More Music From The Past

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Here are a couple of tracks from my Sand Diego band Rare Form, circa 1993. This is the cover band that I still belong to even though I now live in Fresno, 348 miles away. The tape this came from has four songs on it, but two are still missing the vocals. We only had a four track recorder and a few hours, so each song was recorded in one or two takes. These songs were pulled from an old cassette, so the sound quality is not as good as I would like. But I have spent a lot of time trying to improve the sound of the tracks using an audio editing program called “Cool Edit Pro”. It amazes me what technology has brought to the average Joe’s fingertips.

When I listen to the bass line on “Inspire Me” I almost believe that I might just be able to play the contraption. I am very proud of that one. I actually goofed a couple of times in the recording. At the beginning of the solo, on the second note, I play a “B” but I meant to play a “D”. I used to be mad at myself for that, until one day (probably two years later I’m so dense) I realized “Hey, That actually works better than the thing I wanted to do!” Recording is like that. There are also some tasty slidey bass bits going on toward the end of the second verse. The funny thing is, I did not remember doing it when we recorded the song. Recording is like that. Sometimes you get in a groove while playing a good song and do little thing you’re not aware of, but it’s caught on tape. I had to sit down and learn the new part I created, but I didn’t know how I did it! I just knew it sounded really good. And Cliff’s guitar solo on this song is simple yet stunning. I never tire of hearing it!

Blogtopus Addition

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The Wreckroom.

New CPG Song.

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“Lucky” is one of the songs that will be on the new CPG album. Keep in mind this is only a rough track with almost no mixing or engineering. To those not familiar with music record techniques, this means that what you hear on this song is about the way it sounded when it was recorded. It hasn’t been altered much at all. For example, when you hear a song on the radio, or play one from a CD, many of the sounds and / or instruments you hear on the recording has been modified in some way or another to get the music to sound a particular way. When you turn up the treble or bass controls on you stereo to get the music to sound better, you’re mixing the song to get it to sound better (to your ears). Except in the studio we have a lot, and I mean A LOT more dials and knobs and things we can use to make a guitar or bass or vocals sound different. You may ask “Why bother. Doesn’t it sound good enough already”? All you have to do is think back to the first time you heard your own voice played back on a tape recorder. You probably said something like “God, Do I really sound like that”?! And musicians are really anal about the way things sound, so this is one of the reasons that it takes a year or more to record an album.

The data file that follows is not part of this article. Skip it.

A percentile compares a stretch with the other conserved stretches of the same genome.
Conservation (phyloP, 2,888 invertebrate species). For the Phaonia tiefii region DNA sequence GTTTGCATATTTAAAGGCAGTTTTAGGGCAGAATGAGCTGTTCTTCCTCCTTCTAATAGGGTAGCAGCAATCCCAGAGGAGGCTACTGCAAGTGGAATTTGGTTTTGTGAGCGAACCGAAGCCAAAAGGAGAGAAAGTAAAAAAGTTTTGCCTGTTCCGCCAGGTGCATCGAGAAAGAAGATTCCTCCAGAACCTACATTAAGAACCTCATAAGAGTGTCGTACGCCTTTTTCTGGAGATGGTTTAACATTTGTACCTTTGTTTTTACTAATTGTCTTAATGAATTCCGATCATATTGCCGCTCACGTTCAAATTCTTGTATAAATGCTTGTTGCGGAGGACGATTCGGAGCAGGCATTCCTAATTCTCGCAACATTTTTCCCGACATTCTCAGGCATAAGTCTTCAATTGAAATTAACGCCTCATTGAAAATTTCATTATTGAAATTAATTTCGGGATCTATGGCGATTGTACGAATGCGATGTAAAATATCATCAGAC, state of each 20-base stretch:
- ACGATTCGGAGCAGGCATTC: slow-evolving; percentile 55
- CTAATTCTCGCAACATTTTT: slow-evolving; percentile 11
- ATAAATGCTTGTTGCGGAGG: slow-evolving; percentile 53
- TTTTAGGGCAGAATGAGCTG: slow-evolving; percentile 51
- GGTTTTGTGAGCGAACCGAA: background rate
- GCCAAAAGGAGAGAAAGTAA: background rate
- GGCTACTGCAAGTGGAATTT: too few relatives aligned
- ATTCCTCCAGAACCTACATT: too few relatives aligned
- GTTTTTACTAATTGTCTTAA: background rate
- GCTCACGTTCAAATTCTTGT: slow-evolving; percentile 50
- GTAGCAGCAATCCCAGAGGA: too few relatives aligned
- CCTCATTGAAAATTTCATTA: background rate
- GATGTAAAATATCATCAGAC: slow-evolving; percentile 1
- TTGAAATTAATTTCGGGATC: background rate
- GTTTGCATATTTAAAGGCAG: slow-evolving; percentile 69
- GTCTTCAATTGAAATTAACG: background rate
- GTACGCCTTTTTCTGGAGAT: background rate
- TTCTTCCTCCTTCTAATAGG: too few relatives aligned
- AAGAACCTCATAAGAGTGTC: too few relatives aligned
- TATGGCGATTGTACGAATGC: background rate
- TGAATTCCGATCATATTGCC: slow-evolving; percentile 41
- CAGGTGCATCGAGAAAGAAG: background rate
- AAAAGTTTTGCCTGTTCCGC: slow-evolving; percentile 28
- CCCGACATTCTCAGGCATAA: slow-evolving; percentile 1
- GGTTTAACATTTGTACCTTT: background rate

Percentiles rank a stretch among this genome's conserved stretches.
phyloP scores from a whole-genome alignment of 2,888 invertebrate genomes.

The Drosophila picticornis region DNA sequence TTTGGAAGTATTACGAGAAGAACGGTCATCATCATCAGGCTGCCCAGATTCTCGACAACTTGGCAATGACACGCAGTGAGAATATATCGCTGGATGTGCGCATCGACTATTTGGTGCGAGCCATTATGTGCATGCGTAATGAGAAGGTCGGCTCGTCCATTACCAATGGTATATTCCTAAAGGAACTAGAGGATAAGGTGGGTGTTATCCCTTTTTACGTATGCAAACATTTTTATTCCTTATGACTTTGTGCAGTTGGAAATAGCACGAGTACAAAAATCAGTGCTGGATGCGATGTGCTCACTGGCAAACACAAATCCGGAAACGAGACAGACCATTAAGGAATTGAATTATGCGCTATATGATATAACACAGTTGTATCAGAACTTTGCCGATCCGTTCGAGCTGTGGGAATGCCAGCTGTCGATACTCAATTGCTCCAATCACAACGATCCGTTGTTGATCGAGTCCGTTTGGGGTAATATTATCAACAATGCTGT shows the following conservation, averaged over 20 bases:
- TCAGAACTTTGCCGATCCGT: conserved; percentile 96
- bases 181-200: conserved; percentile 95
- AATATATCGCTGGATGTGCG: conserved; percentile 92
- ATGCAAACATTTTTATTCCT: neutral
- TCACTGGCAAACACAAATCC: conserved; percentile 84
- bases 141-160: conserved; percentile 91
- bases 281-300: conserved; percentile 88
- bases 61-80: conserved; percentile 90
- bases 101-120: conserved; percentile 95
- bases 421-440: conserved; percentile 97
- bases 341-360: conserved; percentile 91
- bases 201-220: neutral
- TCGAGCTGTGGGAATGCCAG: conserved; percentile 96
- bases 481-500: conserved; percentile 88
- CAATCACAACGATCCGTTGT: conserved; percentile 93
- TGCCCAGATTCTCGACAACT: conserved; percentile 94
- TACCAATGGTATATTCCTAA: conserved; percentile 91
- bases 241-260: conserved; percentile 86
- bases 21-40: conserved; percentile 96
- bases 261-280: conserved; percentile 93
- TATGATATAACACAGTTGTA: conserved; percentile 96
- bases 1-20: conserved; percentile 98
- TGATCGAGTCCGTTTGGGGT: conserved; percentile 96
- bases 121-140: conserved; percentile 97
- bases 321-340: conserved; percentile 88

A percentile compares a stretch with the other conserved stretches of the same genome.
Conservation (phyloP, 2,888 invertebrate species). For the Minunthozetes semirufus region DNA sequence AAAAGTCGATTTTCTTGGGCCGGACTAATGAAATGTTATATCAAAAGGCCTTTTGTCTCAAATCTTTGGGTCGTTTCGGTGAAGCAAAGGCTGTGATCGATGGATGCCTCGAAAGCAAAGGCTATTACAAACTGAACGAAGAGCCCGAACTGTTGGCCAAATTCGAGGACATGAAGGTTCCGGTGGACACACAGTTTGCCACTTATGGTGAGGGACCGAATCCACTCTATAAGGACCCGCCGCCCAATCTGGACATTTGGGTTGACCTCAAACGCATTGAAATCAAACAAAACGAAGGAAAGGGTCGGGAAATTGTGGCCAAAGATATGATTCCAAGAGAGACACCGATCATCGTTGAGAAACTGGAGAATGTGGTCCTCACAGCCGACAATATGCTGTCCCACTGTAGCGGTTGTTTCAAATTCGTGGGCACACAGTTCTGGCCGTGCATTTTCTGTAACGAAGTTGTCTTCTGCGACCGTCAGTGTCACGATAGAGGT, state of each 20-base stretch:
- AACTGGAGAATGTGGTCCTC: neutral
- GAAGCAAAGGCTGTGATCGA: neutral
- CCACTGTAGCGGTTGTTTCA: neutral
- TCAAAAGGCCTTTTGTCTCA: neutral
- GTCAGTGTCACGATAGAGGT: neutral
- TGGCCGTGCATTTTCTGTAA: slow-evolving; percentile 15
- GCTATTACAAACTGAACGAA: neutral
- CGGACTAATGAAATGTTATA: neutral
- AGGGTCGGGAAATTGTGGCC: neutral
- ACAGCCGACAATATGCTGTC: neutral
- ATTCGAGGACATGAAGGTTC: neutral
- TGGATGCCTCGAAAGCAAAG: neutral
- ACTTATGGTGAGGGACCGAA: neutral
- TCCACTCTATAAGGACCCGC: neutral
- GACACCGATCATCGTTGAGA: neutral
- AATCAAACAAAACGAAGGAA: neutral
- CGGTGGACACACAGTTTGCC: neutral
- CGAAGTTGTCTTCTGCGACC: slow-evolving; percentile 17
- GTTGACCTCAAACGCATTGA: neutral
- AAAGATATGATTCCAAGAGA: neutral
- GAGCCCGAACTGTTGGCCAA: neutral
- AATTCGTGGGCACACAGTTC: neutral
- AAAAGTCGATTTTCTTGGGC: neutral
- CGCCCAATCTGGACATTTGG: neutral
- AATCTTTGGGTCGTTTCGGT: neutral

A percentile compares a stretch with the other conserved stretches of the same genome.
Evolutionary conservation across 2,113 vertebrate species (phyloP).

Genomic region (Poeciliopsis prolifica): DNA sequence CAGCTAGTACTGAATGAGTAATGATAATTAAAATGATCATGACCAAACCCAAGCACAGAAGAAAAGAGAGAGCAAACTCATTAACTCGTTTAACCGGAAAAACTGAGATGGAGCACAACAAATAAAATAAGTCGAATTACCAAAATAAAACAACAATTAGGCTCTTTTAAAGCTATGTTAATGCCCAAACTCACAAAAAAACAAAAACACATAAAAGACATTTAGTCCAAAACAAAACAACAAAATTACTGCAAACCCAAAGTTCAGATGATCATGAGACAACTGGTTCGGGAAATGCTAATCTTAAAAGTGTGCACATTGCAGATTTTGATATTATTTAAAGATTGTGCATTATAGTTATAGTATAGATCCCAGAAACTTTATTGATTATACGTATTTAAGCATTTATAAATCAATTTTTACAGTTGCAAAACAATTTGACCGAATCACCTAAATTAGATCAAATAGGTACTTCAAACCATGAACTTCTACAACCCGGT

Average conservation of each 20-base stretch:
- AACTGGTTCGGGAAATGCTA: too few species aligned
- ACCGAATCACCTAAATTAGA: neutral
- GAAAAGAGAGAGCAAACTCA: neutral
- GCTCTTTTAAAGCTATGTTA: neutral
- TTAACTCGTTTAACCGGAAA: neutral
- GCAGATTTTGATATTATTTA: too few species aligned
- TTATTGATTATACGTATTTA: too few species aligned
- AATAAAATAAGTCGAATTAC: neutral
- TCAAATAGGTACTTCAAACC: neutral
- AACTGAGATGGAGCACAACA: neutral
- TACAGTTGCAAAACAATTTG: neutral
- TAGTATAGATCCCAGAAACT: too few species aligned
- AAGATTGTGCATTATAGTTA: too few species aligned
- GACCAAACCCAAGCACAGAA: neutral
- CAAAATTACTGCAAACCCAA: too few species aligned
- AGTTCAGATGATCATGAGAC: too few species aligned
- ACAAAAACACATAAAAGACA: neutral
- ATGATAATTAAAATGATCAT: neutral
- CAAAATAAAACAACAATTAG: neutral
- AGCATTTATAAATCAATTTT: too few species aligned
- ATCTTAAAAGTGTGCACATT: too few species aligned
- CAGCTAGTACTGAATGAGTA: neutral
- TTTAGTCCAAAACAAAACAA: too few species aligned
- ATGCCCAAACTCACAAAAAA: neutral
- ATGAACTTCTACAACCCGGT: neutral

Another reason albums take a long time to record is because the master recordings get destroyed due to a PEBKAC error, or as the Mate says, divine intervention (God is trying to tell you “YOU’RE BAND SUCKS!!!”). The hard drive our master tracks were stored on died. We lost three songs. Another band lost a whole album. Nothing could be recovered. This version of “Lucky” was one of these songs that got erased. When we record a song, each instrument and voice is recorded on its own track, keeping each part separate from the other. This is called Multitrack Recording. You do this so that you can change or alter the sound of one instrument or vocal (by using the dials and knobs mentioned above), or if you don’t like the performance, you can re-record this track with out having to re-record everyone else’s parts. The more instrument and / or vocals you have on a song, the more tracks you will have. We mixed all those tracks into two channels, left and right, and burned them to a CD. When you do that, you lost the ability to manipulate the recording because the separate tracks are on longer there. Remember when you were kids and had “Play-Doh” sets with four colors. And when you played with it, and made things, and then mashed all the colors together because it was fun. But then you couldn’t make anything else ’cause you mixed all the colors and can’t unmix them and get them back again? This is what this version of “Lucky” is — mashed up “Play-Doh”. We were going to do more work on the individual track to make the song sound better, but since the tracks are lost, this is what we have for you. So enjoy.

P.S. For Linux users, here is a more direct approach to get Lucky!